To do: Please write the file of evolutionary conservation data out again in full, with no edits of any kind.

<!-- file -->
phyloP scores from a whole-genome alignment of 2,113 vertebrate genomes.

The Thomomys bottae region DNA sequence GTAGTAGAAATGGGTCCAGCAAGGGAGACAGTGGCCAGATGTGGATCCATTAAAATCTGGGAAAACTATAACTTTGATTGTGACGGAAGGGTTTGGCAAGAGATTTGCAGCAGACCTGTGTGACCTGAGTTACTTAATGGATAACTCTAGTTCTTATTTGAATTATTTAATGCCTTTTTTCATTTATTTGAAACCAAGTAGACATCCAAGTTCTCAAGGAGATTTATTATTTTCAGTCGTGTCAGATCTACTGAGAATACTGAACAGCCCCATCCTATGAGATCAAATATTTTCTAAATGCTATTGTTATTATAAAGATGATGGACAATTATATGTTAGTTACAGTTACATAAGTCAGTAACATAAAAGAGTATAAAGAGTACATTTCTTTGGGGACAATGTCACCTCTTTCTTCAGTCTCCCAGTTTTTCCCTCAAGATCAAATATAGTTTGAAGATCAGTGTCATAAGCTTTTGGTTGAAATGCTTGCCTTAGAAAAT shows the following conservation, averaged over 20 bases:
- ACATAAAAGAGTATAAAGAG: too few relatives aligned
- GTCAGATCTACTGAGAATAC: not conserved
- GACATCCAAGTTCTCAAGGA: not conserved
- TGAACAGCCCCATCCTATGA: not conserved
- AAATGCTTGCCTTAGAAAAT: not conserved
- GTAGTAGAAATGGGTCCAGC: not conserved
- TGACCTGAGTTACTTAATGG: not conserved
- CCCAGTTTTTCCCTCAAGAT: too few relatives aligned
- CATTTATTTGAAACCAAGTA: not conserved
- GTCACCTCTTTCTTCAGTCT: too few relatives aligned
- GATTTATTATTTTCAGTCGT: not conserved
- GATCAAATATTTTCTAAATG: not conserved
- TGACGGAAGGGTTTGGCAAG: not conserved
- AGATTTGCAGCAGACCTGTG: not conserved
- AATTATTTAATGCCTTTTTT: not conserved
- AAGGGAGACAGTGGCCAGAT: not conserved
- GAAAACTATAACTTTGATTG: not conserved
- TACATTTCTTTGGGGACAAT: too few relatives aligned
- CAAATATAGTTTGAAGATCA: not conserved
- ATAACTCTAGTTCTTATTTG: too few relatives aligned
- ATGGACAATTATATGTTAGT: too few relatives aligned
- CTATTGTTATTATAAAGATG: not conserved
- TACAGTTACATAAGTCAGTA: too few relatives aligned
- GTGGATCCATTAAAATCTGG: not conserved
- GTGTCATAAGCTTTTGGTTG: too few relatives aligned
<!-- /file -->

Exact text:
phyloP scores from a whole-genome alignment of 2,113 vertebrate genomes.

The Thomomys bottae region DNA sequence GTAGTAGAAATGGGTCCAGCAAGGGAGACAGTGGCCAGATGTGGATCCATTAAAATCTGGGAAAACTATAACTTTGATTGTGACGGAAGGGTTTGGCAAGAGATTTGCAGCAGACCTGTGTGACCTGAGTTACTTAATGGATAACTCTAGTTCTTATTTGAATTATTTAATGCCTTTTTTCATTTATTTGAAACCAAGTAGACATCCAAGTTCTCAAGGAGATTTATTATTTTCAGTCGTGTCAGATCTACTGAGAATACTGAACAGCCCCATCCTATGAGATCAAATATTTTCTAAATGCTATTGTTATTATAAAGATGATGGACAATTATATGTTAGTTACAGTTACATAAGTCAGTAACATAAAAGAGTATAAAGAGTACATTTCTTTGGGGACAATGTCACCTCTTTCTTCAGTCTCCCAGTTTTTCCCTCAAGATCAAATATAGTTTGAAGATCAGTGTCATAAGCTTTTGGTTGAAATGCTTGCCTTAGAAAAT shows the following conservation, averaged over 20 bases:
- ACATAAAAGAGTATAAAGAG: too few relatives aligned
- GTCAGATCTACTGAGAATAC: not conserved
- GACATCCAAGTTCTCAAGGA: not conserved
- TGAACAGCCCCATCCTATGA: not conserved
- AAATGCTTGCCTTAGAAAAT: not conserved
- GTAGTAGAAATGGGTCCAGC: not conserved
- TGACCTGAGTTACTTAATGG: not conserved
- CCCAGTTTTTCCCTCAAGAT: too few relatives aligned
- CATTTATTTGAAACCAAGTA: not conserved
- GTCACCTCTTTCTTCAGTCT: too few relatives aligned
- GATTTATTATTTTCAGTCGT: not conserved
- GATCAAATATTTTCTAAATG: not conserved
- TGACGGAAGGGTTTGGCAAG: not conserved
- AGATTTGCAGCAGACCTGTG: not conserved
- AATTATTTAATGCCTTTTTT: not conserved
- AAGGGAGACAGTGGCCAGAT: not conserved
- GAAAACTATAACTTTGATTG: not conserved
- TACATTTCTTTGGGGACAAT: too few relatives aligned
- CAAATATAGTTTGAAGATCA: not conserved
- ATAACTCTAGTTCTTATTTG: too few relatives aligned
- ATGGACAATTATATGTTAGT: too few relatives aligned
- CTATTGTTATTATAAAGATG: not conserved
- TACAGTTACATAAGTCAGTA: too few relatives aligned
- GTGGATCCATTAAAATCTGG: not conserved
- GTGTCATAAGCTTTTGGTTG: too few relatives aligned